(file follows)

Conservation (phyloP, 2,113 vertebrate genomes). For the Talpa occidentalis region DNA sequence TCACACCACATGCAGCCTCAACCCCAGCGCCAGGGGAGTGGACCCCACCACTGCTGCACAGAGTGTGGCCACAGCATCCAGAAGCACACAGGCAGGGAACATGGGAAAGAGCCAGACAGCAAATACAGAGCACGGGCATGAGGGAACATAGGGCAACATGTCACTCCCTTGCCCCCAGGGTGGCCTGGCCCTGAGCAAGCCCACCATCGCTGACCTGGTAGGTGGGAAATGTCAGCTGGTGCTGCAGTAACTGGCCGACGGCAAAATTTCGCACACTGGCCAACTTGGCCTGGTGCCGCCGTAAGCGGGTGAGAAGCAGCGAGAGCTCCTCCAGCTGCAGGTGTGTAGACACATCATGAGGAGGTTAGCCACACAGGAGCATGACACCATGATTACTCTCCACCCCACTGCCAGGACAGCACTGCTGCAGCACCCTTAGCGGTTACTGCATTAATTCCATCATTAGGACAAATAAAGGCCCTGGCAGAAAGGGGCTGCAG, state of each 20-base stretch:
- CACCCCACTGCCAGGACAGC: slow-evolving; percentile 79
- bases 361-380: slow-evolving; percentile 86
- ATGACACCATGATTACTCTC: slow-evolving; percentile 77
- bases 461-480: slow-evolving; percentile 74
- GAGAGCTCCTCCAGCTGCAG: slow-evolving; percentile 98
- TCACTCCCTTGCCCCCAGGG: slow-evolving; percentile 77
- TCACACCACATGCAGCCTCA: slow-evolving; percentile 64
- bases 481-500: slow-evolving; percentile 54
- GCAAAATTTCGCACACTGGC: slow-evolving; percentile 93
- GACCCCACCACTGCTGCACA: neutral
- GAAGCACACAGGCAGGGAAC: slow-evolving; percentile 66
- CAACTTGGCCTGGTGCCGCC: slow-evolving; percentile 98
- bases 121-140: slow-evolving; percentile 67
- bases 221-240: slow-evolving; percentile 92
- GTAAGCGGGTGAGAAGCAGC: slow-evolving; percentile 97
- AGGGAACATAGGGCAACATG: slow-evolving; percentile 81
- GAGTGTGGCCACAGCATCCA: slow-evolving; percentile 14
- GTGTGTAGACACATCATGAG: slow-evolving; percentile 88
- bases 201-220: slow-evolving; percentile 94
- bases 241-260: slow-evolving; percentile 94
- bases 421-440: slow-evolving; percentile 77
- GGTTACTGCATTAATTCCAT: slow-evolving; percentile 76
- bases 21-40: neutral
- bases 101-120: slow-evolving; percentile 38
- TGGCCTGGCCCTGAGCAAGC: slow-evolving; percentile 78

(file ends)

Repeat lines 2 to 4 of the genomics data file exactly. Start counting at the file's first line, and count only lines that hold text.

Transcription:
- CACCCCACTGCCAGGACAGC: slow-evolving; percentile 79
- bases 361-380: slow-evolving; percentile 86
- ATGACACCATGATTACTCTC: slow-evolving; percentile 77